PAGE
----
By Sam Piha
February is Black History Month. It celebrates the history and accomplishments of African Americans. It is especially important in the growing awareness of police brutality and systemic racism.
Even though the national recognition of Black History Month began in 1976, few people know about the history of Black History Month. According to a recent article published in Education Week, by , “Many accept Black History Month as a special time of year, yet few recognize the role African American teachers played in establishing and popularizing this tradition during Jim Crow. Originally founded in 1926 as Negro History Week by the famed educator and groundbreaking historian Carter G. Woodson, Black History Month is the product of Black teachers’ long-standing intellectual and political struggles."
Those who have no record of what their forebears have accomplished, lose the inspiration which comes from the teaching of biography and history.” – Carter G. Woodson
The article continues, "Woodson was particularly interested in using Negro History Week to infuse students’ learning with critical knowledge about racial domination as well as the long traditions of Black resistance and achievement. Negro History Week quickly became a cultural norm in Black segregated schools. According to surveys conducted by Black educator and journalist Thomas L. Dabney in 1934, it was celebrated in more than 80 percent of those high schools by the mid-1930s.”
Read the full article here.
These educators insisted on the importance of providing students with cultural armor to repudiate the racial myths reflected in the nation’s laws, social policies, and American curriculum.
” – Jarvis R. Givens
BLACK HISTORY IS BEING MADE TODAY
Young people may respond positively to discussion about African American people who are making important contributions to society today. For instance, the scientist who is leading the fight against COVID-19, Dr. Kizzmekia Corbett. To learn more, click here
to view a report on Dr. Corbett by CBS News.
BLACK HISTORY TREASURES IN OUR BACK YARD
Many of us do not need to travel very far to find Black History treasures in our own backyard. For instance, is the oldest, living Park Ranger who gives presentations on her early experience as an African American in the Bay Area at Richmond's Rosie the Riveter Museum
. A video of Soskin can be viewed here
or you can read more about her here
Below are websites that offer photographs, facts and videos dedicated to Black History Month:
Carter G. Woodson was an American historian, author, journalist, and the founder of the Association for the Study of African American Life and History. He was one of the first scholars to study the history of the African diaspora, including African-American history. A founder of The Journal of Negro History in 1916, Woodson has been called the "father of black history". In February 1926 he launched the celebration of "Negro History Week", the precursor of Black History Month.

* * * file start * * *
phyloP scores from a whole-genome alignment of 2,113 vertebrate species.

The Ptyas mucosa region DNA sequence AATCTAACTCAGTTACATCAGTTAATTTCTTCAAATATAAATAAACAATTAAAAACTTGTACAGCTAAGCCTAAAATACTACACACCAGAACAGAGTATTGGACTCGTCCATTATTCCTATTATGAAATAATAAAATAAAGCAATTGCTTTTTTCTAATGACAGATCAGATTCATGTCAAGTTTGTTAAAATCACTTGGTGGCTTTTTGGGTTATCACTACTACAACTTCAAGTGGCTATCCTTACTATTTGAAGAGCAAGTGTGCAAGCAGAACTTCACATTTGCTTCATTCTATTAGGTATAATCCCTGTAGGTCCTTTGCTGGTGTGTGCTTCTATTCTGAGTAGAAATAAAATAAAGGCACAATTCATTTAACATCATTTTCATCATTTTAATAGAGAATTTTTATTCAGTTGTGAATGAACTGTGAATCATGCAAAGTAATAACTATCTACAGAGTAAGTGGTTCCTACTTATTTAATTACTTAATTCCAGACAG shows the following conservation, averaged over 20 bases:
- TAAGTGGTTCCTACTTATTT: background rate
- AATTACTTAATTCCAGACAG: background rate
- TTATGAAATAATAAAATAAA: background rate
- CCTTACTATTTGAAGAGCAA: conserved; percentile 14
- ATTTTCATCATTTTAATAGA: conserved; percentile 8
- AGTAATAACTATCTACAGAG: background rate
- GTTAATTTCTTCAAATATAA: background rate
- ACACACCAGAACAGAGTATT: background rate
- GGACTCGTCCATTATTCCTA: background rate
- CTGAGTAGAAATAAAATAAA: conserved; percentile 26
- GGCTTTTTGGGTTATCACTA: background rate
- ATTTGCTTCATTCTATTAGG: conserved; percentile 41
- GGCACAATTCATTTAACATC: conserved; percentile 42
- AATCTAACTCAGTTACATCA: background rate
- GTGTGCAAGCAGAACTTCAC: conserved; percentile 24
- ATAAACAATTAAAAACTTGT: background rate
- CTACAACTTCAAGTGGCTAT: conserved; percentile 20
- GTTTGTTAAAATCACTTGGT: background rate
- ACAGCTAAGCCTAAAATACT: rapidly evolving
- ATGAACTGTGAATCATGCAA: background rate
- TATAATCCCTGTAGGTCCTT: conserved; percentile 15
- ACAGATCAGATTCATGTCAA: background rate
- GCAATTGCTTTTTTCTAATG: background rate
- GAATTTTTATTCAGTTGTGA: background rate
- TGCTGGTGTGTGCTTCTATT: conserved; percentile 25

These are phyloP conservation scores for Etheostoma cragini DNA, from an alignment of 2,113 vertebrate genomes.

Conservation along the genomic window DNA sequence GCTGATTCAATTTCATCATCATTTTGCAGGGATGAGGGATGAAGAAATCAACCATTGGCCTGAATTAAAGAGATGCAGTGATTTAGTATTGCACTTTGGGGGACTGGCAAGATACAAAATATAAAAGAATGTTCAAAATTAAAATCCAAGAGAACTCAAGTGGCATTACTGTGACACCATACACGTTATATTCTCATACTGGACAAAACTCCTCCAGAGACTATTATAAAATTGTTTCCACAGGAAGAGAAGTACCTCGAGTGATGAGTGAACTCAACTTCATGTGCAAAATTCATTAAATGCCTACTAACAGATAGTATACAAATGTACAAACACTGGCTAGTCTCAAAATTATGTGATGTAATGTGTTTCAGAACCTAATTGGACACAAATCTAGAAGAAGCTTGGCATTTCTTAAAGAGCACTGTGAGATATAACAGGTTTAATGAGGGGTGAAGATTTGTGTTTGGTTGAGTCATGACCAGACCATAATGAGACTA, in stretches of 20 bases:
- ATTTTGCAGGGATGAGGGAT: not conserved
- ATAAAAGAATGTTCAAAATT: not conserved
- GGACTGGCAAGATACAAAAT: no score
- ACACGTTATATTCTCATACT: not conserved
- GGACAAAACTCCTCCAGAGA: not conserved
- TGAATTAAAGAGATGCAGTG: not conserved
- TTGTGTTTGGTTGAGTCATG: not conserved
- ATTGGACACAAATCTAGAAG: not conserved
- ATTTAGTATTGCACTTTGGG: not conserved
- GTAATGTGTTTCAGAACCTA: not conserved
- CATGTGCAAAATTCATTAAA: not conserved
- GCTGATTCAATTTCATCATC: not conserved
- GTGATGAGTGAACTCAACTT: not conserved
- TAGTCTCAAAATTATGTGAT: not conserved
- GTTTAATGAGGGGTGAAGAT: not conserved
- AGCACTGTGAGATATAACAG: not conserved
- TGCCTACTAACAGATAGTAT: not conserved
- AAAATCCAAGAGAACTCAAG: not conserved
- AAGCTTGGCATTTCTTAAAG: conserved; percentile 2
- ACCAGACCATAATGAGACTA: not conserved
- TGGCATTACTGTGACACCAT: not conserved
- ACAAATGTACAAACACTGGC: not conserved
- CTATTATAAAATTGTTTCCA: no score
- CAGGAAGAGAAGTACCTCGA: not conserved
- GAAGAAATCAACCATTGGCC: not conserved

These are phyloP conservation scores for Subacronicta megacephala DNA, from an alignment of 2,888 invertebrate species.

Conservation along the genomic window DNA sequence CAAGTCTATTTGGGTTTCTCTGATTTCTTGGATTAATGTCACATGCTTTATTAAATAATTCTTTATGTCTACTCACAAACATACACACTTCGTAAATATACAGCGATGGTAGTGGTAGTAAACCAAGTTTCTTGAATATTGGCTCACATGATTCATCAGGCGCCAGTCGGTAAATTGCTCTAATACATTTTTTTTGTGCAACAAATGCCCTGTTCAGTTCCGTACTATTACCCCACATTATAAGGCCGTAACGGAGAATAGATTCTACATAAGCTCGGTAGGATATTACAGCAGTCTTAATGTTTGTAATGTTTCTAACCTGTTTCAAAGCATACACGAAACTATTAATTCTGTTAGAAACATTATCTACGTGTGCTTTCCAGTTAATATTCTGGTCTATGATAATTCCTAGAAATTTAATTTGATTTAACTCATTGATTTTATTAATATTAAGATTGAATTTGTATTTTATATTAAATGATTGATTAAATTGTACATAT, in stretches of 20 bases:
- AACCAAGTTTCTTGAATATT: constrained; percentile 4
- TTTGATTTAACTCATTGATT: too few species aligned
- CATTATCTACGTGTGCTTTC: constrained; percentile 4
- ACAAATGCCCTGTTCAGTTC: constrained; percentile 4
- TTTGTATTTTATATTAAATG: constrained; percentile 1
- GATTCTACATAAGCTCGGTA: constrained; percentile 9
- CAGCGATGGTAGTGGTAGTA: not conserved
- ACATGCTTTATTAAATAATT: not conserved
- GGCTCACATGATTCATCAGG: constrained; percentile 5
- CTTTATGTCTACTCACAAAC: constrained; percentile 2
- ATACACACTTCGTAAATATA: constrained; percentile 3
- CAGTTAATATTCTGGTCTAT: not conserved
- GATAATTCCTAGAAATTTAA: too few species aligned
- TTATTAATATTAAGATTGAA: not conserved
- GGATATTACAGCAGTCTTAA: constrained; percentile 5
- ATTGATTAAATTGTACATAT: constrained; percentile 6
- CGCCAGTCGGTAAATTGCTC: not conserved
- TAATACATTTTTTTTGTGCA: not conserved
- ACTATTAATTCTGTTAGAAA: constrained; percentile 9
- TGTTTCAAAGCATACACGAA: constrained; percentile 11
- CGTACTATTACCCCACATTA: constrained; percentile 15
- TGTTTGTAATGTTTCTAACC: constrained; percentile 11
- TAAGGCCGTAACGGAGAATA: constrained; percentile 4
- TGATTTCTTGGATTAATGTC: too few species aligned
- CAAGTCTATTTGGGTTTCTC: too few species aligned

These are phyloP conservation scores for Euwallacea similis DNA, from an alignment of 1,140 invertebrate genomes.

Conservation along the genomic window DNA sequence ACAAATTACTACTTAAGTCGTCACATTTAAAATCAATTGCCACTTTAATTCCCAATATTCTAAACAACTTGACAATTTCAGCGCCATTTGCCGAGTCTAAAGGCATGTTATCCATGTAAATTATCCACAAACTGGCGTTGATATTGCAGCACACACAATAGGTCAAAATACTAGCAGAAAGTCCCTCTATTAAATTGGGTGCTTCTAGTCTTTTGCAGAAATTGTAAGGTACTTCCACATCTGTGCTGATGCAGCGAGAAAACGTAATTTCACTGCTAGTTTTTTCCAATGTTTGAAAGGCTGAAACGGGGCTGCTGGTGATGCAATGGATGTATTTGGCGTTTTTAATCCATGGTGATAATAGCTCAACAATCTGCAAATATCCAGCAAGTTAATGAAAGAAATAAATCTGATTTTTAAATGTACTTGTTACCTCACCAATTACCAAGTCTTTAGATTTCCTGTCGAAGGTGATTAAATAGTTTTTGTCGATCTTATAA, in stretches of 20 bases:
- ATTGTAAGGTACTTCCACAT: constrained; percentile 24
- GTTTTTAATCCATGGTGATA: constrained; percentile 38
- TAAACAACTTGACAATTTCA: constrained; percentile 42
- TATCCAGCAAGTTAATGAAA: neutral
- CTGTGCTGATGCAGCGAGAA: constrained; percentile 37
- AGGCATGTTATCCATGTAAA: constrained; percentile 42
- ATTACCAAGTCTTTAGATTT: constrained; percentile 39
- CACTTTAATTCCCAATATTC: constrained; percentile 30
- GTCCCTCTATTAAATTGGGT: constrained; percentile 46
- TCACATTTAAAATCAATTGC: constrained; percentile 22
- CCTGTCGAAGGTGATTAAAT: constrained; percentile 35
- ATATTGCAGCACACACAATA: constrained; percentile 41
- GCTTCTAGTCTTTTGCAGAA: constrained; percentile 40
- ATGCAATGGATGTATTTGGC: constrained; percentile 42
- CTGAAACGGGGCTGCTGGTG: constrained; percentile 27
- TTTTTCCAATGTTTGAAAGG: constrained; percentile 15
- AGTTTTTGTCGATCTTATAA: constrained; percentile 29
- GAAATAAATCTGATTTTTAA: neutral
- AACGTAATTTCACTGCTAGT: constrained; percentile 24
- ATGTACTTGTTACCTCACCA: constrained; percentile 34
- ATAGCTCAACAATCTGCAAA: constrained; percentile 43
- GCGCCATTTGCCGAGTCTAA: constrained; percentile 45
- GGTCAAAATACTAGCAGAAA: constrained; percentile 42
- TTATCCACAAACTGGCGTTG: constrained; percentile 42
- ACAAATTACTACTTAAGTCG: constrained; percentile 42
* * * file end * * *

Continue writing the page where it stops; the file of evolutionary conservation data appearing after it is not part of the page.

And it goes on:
Jarvis R. Givens is an assistant professor at the Harvard Graduate School of Education (HGSE) and the Suzanne Young Murray Assistant Professor at the Radcliffe Institute, having earned his Ph.D. in African Diaspora Studies from the University of California, Berkeley. As an interdisciplinary historian, Givens' research falls at the intersection of the history of American education, 19th and 20th century African American history, and critical theories of race and schooling.
Dr. Kizzmekia S. Corbett is a research fellow and the scientific lead for the Coronavirus Vaccines & Immunopathogenesis Team at the National Institutes of Health (NIH), National Institute of Allergy and Infectious Diseases, Vaccine Research Center (VRC). A viral immunologist by training, Dr. Corbett uses her expertise to propel novel vaccine development for pandemic preparedness. In all, she has 15 years of expertise studying dengue virus, respiratory syncytial virus, influenza virus and coronaviruses. Along with her research activities, Dr. Corbett is an active member of the NIH Fellows Committee and avid advocator of STEM education and vaccine awareness in the community.
Betty Reid Soskin is the oldest National Park Ranger, serving at the Rosie the Riveter World War II/Home Front National Historical Park in Richmond, California. During World War II, she worked as a file clerk for the African-American local of the International Boilermakers Union in Richmond. She later served as a field representative for California State Assemblywomen Dion Aroner and Loni Hancock. As of 2021, Soskin is still employed as a park ranger with the National Park Service, and conducts park tours and serves as an interpreter, explaining the park's purpose, history, various sites, and museum collections to park visitors.